The two-day online auction on the Bangor Mall ended Feb. 27, 2019. After the mall's former owners defaulted on a loan, the mall's lenders took over ownership with the aim of selling it. Credit: Lori Valigra

The Bangor Mall received a high bid of $14.95 million at auction Wednesday from an as-yet-undisclosed party as a bidding war drove up the price in the final minutes of the auction and extended it more than 75 minutes.

The seller set a confidential reserve price before the auction to denote the lowest sale offer that would be acceptable to move ahead with the transaction. It typically is higher than the opening bid, although the seller can declare a winning bid whether or not the reserve is met.

Auctioneer Ten-X has not yet commented on the sale, though the reserve line on its website said the reserve had not been met as the auction ended.

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Without that price being met, it is not a certainty that the highest bid on the auctioneer’s website would be accepted by the seller, parties involved in the auction said.

If the seller accepts the bid, the price paid for the property will equal the final bid price with a 5 percent premium for the sellers, Joe Cuomo, senior managing director at the Ten-X headquarters in Irvine, California, said Tuesday.

That would put the total price at about $15,697,500.

If a winning party is declared, its name will remain confidential until the sale closes, typically in about 30 days, according to Ten-X.

It also is unclear whether a winner would try to keep the mall running or develop it into another type of enterprise.

The auction ran from 11 a.m. local time Monday and officially was to end at 11 a.m. local time on Wednesday. The bidding war, however, extended the auction more than a dozen times for about 75 minutes.

[Greater Bangor retail going strong despite mall’s troubles]

On Wednesday morning, the opening bid of $6.5 million rose after being stagnant for almost two days on the auction website. By 9:30 a.m., it was at $8.5 million, having risen earlier to $7.5 million.

With less than 15 minutes left before bidding was scheduled to close, the bid rose to $9.5 million. The minimum bidding increment was $1 million until the last 15 minutes of the auction, when it was changed to $500,000.

Cuomo of Ten-X said that it is common for bidding wars to occur in the final half hour of an online auction.

“Any bid made inside two minutes of the closing time of the auction will add 3-½ minutes on the auction clock,” Cuomo said.

As Cuomo predicted, with just less than 3 minutes left before bidding was to close, the bid rose to $10 million.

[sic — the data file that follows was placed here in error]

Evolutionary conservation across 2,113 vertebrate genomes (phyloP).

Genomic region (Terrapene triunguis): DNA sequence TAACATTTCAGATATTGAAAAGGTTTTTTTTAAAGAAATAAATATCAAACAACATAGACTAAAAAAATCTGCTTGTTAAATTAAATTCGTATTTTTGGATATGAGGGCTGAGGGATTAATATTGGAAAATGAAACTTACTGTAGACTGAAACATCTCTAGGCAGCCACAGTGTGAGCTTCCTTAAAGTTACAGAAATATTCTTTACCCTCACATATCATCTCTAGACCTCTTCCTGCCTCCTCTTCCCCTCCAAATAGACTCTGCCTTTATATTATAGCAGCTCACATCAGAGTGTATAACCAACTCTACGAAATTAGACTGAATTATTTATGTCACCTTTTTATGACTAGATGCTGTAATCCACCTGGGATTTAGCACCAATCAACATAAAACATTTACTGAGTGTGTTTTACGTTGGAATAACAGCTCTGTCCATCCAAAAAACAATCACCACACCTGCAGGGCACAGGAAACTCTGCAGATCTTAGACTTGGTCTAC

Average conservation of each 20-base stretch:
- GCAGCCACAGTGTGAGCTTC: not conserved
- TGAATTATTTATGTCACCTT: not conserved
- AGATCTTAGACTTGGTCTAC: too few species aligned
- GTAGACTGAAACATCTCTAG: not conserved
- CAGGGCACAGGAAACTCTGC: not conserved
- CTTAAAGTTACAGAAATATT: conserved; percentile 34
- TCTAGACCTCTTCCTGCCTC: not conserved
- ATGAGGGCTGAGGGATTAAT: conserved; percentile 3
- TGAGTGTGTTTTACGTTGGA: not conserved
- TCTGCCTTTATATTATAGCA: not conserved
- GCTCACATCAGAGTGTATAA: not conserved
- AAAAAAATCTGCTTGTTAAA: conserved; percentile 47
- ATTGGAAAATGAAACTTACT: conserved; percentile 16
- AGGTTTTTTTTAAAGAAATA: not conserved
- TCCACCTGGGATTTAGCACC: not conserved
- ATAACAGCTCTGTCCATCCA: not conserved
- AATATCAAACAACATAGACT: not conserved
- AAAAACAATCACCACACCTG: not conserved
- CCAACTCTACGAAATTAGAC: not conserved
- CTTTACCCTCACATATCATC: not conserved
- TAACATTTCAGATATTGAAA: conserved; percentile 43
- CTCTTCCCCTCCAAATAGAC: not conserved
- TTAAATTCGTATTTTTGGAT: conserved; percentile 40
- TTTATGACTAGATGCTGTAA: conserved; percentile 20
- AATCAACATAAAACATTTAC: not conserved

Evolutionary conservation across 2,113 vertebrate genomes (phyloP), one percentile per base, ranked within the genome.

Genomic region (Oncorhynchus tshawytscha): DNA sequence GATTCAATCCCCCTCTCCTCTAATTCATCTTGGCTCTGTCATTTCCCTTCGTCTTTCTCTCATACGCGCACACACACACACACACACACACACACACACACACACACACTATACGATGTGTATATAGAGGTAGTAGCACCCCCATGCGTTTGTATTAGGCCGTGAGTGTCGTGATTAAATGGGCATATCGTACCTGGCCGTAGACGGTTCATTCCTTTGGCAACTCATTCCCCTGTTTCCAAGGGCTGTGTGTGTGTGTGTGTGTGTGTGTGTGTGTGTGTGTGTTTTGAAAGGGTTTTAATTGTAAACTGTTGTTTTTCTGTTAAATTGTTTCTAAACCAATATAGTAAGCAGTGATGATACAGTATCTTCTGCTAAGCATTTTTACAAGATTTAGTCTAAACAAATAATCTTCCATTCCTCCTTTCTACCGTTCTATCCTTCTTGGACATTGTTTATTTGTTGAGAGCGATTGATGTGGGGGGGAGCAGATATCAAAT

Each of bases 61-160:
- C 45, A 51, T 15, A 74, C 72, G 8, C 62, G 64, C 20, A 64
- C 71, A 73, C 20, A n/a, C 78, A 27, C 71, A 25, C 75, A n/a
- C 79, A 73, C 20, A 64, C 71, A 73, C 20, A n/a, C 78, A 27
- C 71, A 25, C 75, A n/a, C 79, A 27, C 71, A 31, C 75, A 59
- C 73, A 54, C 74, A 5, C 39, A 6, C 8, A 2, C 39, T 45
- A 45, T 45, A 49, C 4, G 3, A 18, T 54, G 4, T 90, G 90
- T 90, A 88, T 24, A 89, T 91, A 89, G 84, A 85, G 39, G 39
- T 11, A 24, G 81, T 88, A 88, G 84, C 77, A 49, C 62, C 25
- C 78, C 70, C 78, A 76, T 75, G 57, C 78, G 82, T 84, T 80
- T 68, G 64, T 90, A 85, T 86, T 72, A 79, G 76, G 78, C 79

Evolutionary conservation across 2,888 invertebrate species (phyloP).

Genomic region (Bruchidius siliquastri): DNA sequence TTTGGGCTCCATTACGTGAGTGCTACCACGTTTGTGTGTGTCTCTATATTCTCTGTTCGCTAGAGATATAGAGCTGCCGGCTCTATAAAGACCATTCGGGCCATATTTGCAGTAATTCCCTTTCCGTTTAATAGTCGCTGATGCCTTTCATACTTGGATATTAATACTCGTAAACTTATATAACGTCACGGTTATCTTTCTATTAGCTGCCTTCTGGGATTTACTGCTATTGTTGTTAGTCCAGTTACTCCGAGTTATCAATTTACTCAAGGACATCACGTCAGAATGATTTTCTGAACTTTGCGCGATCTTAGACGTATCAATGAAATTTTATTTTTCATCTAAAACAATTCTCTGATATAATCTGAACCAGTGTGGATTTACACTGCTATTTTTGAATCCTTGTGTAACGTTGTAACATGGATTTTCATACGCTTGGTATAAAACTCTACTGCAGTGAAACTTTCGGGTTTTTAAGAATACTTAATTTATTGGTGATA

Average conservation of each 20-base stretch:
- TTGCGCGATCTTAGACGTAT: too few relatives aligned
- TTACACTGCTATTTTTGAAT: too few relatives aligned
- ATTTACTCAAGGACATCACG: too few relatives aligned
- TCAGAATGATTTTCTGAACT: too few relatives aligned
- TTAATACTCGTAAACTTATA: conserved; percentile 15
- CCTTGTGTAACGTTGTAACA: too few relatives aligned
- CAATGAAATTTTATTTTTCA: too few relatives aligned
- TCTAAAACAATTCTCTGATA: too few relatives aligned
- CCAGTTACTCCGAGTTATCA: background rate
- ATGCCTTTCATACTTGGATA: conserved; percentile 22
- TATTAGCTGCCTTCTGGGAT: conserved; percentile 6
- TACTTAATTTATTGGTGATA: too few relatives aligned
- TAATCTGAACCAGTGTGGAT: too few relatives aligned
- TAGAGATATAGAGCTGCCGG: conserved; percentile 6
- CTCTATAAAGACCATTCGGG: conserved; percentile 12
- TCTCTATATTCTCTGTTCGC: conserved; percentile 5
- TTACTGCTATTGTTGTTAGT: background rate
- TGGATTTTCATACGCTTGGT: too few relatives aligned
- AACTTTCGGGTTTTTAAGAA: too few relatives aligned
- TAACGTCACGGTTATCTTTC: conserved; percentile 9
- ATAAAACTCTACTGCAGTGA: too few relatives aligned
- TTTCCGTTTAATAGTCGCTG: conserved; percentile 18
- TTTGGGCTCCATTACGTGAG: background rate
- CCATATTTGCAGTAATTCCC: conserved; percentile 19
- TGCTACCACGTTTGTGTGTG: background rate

[If you want to find good theater in Bangor, go to the mall]

At about 20 seconds and with the bid clock flashing red, the bid rose to $10.5 million and 3-½ minutes were added to the auction clock.

With four seconds left to the added time and a “going twice” warning, the bidding went to $11 million and more time was added, though the reserve still wasn’t met.

The bid increment was lowered to $250,000, and in the last seconds of the second time added, the bid reached $$11.25 million.

With the clock running out, when the sixth time extension was made as the bid rose to $11.85 million, the bid increment lowered to $100,000.

The bid increment was later lowered to $50,000, and then to $25,000.

As the auction ended with the $14.95 million bid, Ten-X’s website did not show that the reserve had been met, which typically is done by turning the reserve line on the website green.

Ten-X representatives and the mall’s current manager, Frederick Meno, declined to comment on the auction.

Meno is president and CEO of asset services at The Woodmont Co., which also manages the troubled Aroostook Centre Mall. Ten-X also has advertised that mall for sale at the best offer price, though it is being sold through traditional commercial real estate channels rather than an online auction.

[A brief history of the Bangor Mall]

The amount of the reserve is confidential, said Thomas Dobrowski, executive managing director of Newmark Knight Frank Capital Markets in New York, which has been marketing the Bangor Mall. Dobrowski specializes in selling regional malls.

“If the reserve is met, it’s a safe assumption that the mall has sold,” he said.

If the reserve isn’t met, the seller can still decide to accept the highest bid or just take the property back. However, Dobroski said he could not comment on whether the seller has accepted a bid or not.

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Lori Valigra

Lori Valigra, senior reporter for economy and business, holds an M.S. in journalism from Boston University. She was a Knight journalism fellow at M.I.T. and has extensive international reporting experience...